What is an AED (Automated External Defibrillator)?
An automated external defibrillator or AED is a portable electronic device that automatically diagnoses the potentially life-threatening cardiac arrhythmias of ventricular fibrillation and ventricular tachycardia in a patient and can treat them through defibrillation. Defibrillation is the application of electrical therapy which stops the arrhythmia, allowing the heart to reestablish an effective rhythm.
AEDs are designed to be simple to use for non-specialists, and the use of AEDs is taught in many first aid, first responder, and basic life support level CPR classes.
Where’s your nearest AED (automated external defibrillator)?
Not every defibrillators location is registered. The location varies in every town, but defibrillators are most common in large public places, such as:
- Hospitals — In the hospital wings or at the closest nursing station
- Community Centres — In the foyer
- Schools — The school office or staff room
- Business Centres — Ground level next to the evacuation plan
- Golf, Football, Soccer, Swimming, Hockey and Cricket Clubs — Behind the bar or in function rooms. These locations are often central to the club.
- Gymnasiums — Hinged and clearly signed on the walls surrounding the gym equipment. Try the wall closest to the treadmills.
- Shopping Malls/Centres — Central locations such as toilet isles, cinemas, or information desks/centres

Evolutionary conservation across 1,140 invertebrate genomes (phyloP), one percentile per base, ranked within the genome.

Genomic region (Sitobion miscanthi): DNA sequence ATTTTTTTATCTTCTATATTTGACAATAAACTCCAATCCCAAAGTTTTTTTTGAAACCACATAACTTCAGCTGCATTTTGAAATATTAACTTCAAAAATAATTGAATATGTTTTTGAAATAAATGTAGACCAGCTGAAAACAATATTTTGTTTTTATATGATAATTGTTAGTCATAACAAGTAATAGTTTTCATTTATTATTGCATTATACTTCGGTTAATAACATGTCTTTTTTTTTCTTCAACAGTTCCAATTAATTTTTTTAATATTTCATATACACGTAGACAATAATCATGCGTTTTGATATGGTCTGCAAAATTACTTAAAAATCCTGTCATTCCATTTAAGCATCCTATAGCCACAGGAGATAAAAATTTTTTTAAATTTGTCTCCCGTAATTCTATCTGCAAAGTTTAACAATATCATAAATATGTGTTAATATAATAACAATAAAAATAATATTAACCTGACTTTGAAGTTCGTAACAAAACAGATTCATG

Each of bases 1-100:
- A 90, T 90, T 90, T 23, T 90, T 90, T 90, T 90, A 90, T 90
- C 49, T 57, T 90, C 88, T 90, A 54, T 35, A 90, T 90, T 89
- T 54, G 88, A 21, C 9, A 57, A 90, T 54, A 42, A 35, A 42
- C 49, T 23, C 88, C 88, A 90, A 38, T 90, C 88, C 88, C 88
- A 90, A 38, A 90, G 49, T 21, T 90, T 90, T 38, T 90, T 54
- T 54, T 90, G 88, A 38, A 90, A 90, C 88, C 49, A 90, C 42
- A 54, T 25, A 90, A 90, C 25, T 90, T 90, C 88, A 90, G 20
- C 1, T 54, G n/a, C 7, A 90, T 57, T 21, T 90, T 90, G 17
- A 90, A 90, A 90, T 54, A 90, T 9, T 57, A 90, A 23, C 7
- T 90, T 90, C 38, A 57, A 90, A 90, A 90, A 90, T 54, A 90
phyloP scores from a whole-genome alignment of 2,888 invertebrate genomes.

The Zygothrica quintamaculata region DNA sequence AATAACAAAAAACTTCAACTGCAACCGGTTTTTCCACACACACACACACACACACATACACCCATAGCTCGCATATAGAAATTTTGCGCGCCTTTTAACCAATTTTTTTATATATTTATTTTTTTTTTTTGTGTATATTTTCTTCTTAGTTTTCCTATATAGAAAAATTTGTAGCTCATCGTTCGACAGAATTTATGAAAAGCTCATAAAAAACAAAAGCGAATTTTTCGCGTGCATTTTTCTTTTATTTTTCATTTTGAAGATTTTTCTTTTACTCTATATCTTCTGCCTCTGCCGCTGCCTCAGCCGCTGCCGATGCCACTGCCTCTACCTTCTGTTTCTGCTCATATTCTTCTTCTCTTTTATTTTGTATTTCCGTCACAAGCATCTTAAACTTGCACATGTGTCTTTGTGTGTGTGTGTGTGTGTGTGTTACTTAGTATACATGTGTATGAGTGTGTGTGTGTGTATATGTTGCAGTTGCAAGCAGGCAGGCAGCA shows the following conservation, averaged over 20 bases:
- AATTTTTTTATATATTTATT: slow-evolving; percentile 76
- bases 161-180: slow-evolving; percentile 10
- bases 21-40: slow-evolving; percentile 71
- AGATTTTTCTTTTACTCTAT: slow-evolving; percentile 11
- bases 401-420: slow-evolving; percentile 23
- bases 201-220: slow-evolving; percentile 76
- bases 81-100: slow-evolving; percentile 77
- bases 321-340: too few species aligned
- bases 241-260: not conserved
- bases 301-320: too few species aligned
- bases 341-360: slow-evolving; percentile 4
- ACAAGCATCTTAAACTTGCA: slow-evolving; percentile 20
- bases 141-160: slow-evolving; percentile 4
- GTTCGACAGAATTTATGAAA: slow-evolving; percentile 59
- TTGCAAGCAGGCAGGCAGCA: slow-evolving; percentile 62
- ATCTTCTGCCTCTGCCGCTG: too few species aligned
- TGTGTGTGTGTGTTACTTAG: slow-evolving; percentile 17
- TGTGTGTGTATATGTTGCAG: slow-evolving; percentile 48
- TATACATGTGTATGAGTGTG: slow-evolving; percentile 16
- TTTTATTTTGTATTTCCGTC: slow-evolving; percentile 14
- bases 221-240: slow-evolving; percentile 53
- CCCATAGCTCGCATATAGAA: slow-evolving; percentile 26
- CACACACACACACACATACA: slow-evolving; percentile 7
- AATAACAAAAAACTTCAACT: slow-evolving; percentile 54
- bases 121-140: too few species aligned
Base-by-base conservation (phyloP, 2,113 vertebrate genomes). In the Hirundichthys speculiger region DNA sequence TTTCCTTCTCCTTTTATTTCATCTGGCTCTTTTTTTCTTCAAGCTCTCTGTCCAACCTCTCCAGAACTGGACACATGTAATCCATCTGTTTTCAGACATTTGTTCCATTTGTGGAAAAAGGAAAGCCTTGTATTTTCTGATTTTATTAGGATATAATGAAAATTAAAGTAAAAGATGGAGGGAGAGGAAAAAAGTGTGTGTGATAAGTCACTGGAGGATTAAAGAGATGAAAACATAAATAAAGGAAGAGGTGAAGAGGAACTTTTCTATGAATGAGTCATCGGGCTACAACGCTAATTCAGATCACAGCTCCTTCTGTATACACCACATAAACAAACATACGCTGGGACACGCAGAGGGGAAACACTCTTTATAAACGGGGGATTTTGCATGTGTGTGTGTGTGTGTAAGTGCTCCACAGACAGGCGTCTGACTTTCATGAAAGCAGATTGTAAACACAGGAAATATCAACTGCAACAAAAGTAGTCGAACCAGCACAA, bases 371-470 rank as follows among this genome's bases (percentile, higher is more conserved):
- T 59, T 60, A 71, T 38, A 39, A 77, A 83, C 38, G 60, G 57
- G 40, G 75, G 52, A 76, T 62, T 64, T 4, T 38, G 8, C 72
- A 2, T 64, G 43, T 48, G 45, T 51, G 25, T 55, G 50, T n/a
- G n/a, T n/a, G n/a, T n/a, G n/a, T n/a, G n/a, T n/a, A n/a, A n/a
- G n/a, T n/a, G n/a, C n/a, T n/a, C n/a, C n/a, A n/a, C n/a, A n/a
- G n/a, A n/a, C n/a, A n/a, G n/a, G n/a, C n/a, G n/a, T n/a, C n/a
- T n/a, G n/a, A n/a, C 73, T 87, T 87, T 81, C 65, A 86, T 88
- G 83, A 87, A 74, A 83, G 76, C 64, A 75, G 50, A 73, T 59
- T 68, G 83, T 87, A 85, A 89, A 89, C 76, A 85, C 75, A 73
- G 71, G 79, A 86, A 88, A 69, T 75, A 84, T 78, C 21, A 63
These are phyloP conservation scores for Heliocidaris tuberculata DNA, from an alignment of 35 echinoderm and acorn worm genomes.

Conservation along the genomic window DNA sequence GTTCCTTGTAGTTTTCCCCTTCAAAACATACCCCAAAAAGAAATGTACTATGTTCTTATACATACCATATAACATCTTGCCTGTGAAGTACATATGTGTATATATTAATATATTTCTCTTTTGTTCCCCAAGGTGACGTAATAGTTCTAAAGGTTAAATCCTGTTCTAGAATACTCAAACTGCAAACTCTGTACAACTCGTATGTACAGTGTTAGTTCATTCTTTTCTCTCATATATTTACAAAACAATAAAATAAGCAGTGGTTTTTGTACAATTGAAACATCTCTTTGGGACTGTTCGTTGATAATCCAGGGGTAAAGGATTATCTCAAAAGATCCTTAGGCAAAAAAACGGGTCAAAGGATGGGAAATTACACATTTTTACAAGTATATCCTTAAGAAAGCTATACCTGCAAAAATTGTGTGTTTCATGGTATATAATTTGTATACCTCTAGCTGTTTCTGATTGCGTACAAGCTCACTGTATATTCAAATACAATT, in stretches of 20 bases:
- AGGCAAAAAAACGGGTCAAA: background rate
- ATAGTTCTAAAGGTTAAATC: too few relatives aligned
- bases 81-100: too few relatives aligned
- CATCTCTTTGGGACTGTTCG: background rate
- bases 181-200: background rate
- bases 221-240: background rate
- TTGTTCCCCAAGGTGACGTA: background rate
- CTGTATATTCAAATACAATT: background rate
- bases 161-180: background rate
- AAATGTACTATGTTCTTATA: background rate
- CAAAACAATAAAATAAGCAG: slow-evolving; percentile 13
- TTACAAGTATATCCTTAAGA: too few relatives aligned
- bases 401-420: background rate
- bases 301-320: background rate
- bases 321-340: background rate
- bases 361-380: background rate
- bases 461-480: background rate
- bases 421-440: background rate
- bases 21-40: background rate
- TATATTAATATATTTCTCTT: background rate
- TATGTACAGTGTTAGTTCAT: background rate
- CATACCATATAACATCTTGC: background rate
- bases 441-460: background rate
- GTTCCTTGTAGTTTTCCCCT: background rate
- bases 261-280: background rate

- Public Library’s — In the foyer
- Zoo’s — front office and staff rooms.
Many of these locations are subject to operating hours. For example, you will only have access to the defibrillator located in the foyer of your public library during the library’s operating hours. This means the closet defibrillator to you will depend on the time of day. If you need access to a defibrillator, think about where you are. If you are not sure, send someone else to retrieve a defibrillator while CPR is immediately administrated.
AED/CPR Course you might be interested in
- HLTAID001 – Provide Cardiopulmonary Resuscitation (CPR)
- HLTAID002 – Provide Basic Emergency Life Support
- HLTAID003 – Provide First Aid
- Fact 1: Sudden cardiac arrest (SCA) is a leading cause of death in the United States, killing nearly 300,000 every year.
- Fact 2: SCA can strike persons of any age, gender, race and health.
- Fact 3: An automated external defibrillator (AED) is a device used to administer an electric shock and restore the heart’s normal rhythm.
- Fact 4: Ventricular fibrillation (VF) is the abnormal heart rhythm that most often leads to sudden cardiac arrest. It is treatable with an AED.
- Fact 5:The survival rate for SCA is less than 5%. This is due to limited AED accessibility.
- Fact 6: If an SCA victim receives defibrillation through an AED within the first minute, the survival rate is 90%.
- Fact 7: For every minute that passes without defibrillation, survival decreases by 7 – 10%.
- Fact 8: 30% – 50% of SCA victims would survive if AEDs were used within five minutes.
- Fact 9: If the AED determines the victim’s heart is in VF, the AED will recommend a defibrillating shock.
- Fact 10: If a person does not need an AED shock, the AED will not deliver.
- Fact 11: All AED devices have voice prompts, enabling untrained bystanders to easily administer therapy with an AED.
- Fact 12: If defibrillation is delayed by more than ten minutes, the survival rate is less than 5%.
- Fact 13: 20% of police cars carry an AED or defibrillator.
- Fact 14: SCA occurs most often in the home (57% – 75%), which are often unequipped with an AED.
- Fact 15: AED electrodes collect information about the heart’s rhythm and deliver the shock for the AED.